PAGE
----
Edmund Burke III and Robert Mankin, eds.
Jadaliyya (J): What made you edit this book?
Edmund Burke III (EB): I have long been a fan of Marshall G. S. Hodgson, who, in my view, was not only a major figure in devising the conceptual framework and major questions that inform Islamic history today, but was also the author of one of the chief alternatives to the still dominant civilizational history approach to world history.
Islam and World History: The Ventures of Marshall Hodgson is the fruit of a 2012 Paris conference. It is the first book of critical essays on the work of Hodgson, an Islamic and world historian who died in 1968 at the age of forty six. Hodgson is primarily known as the author of the three volume textbook, The Venture of Islam: Conscience and History in a World Civilization (1974). There are many reasons why Hodgson remains of interest. This book is an important step in bringing Hodgson’s legacy to the attention of a new generation of scholars.
J: What particular topics, issues, and literatures does the book address?
EB: Islam and World History brings together essays by American, European, and international scholars at various stages in their careers concerned with both the intellectual legacy and the enduring relevance of Hodgson’s vision.
The essays in this book constitute a kind of necessary stock-taking that allow us to grasp Hodgson’s brilliance and originality, as well as the extent to which his thought was still shaped by the ideas and presuppositions of his time.
By locating the history of Islamic societies in a global perspective, Hodgson provided an alternative to orientalist paradigms that had stunted the development of Islamic studies, while also putting forward an alternative approach to world history. Unlike many of his contemporaries, he understood the necessity of grounding the history of Islamic civilization in the context of all of human history.
Several important themes emerge from a reading of this book. One is to give us renewed respect for the immensity of Hodgson’s accomplishment as an Islamicist fifty years ago. While the field has grown in complexity and sophistication in the intervening years, it still finds itself based in many respects upon Hodgson’s conceptual structure, including its periodization, its revaluation of the middle periods (945-1500 C.E.), its categorization of religious and cultural institutions, and its grounding in the heritage of earlier civilizations.
Recent scholarship on the origins of Islam, while not in agreement as to the dosage of the different elements, agrees on the deep roots of Islam in extra-Arabian (as well as Arabian) histories. Hodgson was one of the first to argue that Shiism was not a heretical branch of Islam as opposed to Sunnism. Rather, he insisted that it was an equally valid take on the founding sources and that its history was as complex and variegated as that of Sunnism. Finally, Hodgson’s attention to Sufism was original in its time, and his categorizations within the vast world of Sufism remain useful.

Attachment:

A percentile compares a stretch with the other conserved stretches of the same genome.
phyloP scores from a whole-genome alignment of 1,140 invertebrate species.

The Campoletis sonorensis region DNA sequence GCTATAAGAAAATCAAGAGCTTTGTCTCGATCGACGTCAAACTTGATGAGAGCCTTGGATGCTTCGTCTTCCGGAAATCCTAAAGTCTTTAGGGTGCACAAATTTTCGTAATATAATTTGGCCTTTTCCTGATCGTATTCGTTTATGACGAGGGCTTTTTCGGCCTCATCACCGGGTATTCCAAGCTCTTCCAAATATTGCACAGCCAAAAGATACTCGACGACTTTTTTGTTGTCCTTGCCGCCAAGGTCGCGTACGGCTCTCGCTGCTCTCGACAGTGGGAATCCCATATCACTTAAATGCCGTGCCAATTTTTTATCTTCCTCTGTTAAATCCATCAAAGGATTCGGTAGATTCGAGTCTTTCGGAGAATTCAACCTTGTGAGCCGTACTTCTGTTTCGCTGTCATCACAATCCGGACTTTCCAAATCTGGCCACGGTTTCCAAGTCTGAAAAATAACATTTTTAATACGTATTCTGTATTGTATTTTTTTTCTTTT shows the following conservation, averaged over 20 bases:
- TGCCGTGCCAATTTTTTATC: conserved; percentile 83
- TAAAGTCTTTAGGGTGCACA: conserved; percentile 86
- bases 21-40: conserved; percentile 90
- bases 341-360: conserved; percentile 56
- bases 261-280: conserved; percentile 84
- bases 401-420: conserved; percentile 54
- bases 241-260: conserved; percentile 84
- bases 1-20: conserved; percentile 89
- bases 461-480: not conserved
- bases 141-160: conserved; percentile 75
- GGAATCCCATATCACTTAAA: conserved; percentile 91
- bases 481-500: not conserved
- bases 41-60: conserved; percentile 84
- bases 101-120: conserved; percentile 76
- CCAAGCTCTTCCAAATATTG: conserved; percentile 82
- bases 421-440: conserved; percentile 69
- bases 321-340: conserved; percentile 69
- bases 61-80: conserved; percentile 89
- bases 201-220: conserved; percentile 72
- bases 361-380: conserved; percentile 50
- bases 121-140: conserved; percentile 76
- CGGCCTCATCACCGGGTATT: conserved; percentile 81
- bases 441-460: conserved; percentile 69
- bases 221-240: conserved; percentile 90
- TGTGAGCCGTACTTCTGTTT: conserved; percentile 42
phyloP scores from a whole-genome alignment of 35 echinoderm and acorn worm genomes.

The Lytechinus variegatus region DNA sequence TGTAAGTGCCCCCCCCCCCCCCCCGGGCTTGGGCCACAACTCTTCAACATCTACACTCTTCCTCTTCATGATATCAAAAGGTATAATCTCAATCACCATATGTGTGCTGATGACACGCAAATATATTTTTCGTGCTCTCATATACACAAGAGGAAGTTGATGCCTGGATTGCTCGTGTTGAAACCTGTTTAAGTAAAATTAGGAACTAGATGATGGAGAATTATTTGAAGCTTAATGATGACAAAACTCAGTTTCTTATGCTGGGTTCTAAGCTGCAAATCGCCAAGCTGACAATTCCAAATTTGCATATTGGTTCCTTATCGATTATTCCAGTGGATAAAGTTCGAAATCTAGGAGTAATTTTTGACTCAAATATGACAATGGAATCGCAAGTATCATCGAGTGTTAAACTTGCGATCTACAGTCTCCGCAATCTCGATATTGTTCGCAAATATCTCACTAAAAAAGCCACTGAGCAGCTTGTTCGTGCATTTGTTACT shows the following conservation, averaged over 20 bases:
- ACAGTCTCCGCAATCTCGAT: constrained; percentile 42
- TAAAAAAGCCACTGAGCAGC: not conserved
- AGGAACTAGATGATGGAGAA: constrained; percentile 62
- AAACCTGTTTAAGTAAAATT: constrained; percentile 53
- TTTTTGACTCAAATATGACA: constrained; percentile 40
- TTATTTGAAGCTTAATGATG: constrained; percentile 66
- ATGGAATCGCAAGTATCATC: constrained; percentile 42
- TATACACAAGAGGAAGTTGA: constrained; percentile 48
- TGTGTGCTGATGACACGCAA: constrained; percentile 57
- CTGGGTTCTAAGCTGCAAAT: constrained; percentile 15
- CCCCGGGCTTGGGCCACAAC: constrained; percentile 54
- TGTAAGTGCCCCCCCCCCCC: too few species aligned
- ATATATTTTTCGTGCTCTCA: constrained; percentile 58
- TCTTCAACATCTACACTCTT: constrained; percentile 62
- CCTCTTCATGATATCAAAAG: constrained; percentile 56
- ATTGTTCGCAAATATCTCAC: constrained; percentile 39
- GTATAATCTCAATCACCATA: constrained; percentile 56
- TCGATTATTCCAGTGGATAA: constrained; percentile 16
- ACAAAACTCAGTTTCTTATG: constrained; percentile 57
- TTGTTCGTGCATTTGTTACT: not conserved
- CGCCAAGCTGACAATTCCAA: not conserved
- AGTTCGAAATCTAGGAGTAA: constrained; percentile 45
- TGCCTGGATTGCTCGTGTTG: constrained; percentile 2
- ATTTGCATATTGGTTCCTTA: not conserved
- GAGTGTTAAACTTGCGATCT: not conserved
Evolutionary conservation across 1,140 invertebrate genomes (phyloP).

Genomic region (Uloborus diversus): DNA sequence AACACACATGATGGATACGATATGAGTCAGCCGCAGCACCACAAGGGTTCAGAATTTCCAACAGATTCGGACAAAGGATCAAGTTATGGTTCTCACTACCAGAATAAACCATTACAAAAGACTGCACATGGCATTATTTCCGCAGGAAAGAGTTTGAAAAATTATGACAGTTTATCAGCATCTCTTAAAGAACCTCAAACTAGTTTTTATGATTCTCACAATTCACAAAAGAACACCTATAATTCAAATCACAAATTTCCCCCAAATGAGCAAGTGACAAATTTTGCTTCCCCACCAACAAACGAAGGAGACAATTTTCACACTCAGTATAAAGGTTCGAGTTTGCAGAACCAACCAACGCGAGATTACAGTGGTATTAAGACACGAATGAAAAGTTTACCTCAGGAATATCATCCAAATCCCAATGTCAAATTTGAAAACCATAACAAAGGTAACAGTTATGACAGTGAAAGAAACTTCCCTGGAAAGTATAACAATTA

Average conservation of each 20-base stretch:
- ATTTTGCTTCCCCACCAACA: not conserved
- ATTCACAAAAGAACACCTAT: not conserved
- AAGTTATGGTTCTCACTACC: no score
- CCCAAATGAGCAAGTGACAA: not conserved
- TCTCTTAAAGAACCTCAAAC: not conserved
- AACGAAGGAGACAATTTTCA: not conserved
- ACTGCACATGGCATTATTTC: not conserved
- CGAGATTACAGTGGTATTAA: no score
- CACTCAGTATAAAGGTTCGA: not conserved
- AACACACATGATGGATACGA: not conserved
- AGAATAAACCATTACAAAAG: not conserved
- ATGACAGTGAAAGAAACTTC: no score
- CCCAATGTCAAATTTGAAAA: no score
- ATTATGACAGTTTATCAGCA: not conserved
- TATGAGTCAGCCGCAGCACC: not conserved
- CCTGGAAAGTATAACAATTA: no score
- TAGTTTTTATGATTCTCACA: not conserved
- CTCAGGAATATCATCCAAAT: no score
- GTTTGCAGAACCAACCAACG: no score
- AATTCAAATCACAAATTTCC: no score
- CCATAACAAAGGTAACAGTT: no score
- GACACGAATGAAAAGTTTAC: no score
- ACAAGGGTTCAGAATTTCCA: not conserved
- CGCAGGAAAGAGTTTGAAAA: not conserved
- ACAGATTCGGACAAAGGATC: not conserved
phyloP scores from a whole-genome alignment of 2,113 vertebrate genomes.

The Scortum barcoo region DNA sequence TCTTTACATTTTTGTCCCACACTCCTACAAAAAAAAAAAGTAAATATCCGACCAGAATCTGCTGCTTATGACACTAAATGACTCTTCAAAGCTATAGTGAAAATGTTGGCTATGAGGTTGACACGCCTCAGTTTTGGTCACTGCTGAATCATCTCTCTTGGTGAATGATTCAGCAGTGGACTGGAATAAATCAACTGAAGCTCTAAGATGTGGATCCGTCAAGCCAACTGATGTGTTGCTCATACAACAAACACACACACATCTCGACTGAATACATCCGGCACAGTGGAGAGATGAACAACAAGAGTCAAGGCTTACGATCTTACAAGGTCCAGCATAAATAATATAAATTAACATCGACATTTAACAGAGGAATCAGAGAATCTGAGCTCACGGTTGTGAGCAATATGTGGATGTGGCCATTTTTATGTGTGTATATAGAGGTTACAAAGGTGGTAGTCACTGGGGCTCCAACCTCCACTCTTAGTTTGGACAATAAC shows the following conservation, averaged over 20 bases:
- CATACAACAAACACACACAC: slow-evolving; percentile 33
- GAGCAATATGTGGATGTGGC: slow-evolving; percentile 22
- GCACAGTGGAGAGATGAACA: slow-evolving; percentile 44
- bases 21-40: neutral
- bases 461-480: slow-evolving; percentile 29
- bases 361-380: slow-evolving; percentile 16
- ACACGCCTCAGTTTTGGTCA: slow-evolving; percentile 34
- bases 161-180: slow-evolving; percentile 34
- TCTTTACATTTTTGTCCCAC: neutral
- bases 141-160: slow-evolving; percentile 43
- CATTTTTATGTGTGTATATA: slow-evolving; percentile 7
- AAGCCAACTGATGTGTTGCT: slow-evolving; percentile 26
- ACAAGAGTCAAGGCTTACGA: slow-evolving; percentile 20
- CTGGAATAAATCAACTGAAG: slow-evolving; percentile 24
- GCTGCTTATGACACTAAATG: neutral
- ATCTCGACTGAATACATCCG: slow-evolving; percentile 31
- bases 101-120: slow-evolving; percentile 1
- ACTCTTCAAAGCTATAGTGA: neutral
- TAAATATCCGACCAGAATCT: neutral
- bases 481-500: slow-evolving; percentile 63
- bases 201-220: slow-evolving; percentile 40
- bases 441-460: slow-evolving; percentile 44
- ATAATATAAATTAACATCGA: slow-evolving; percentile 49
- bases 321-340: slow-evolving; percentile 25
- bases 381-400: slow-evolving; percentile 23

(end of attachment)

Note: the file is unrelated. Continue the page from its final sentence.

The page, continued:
J: How does this book connect to and/or depart from your previous work?
EB: My interest in the work of Hodgson (whom I never met, just to clear that up) followed from the review of The Venture of Islam for the International Journal of Middle East Studies (1979). At the time, I had become frustrated with the then current textbook, The Middle East: A History by S. N. Fisher. Little did I know I would go on to write two more books and numerous articles on Hodgson, his life, and works. A mini-cottage industry was begun!
Probably the most important of my works on Hodgson is my edition of a selection of his writings, Rethinking World History: Essays on Europe, Islam and World History (Cambridge University Press, 1993), which is still in print, and has been translated into Turkish. A somewhat different collection of Hodgson’s essays edited by Moroccan historian Abdesselam Cheddadi was translated into French and Arabic.
Over the course of my career, I have worked on a variety of topics, returning to them periodically. They include social movements in the Middle East and North Africa, orientalism and empire, world history and environmental history, and more recently the Mediterranean in the making of the modern world. I am currently finishing up a book that traces the history of the French sociology of Islam from the Enlightenment to Algerian independence. These works have mostly been informed by my interest in the work of Marshall Hodgson.